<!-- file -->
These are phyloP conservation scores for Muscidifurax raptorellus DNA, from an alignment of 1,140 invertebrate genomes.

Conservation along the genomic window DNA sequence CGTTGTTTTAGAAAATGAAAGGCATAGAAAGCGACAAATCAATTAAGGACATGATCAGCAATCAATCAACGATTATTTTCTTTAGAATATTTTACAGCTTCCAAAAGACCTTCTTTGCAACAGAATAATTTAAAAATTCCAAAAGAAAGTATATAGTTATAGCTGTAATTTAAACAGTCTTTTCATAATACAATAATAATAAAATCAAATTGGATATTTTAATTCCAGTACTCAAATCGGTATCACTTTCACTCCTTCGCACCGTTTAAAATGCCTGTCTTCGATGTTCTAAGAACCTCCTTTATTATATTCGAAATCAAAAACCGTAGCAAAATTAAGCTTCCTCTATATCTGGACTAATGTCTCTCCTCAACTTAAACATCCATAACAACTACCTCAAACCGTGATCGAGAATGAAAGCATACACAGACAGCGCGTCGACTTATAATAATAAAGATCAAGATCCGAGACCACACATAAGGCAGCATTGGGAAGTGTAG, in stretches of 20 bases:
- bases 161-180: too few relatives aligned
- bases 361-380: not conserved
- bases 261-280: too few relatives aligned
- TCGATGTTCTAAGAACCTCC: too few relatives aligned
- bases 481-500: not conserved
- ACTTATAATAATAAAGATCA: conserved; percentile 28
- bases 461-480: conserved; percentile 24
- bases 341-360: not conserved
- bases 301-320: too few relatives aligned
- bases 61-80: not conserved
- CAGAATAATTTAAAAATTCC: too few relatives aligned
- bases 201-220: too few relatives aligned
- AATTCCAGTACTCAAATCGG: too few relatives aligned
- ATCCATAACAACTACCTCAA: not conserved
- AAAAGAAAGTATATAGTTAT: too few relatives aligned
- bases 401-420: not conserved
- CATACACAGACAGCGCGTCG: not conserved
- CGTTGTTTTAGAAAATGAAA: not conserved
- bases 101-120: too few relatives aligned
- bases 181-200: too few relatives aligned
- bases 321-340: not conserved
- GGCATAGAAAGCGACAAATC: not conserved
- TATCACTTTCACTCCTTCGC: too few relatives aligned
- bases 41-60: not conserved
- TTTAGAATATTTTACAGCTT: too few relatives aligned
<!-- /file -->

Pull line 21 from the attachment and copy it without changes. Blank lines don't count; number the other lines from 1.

- bases 101-120: too few relatives aligned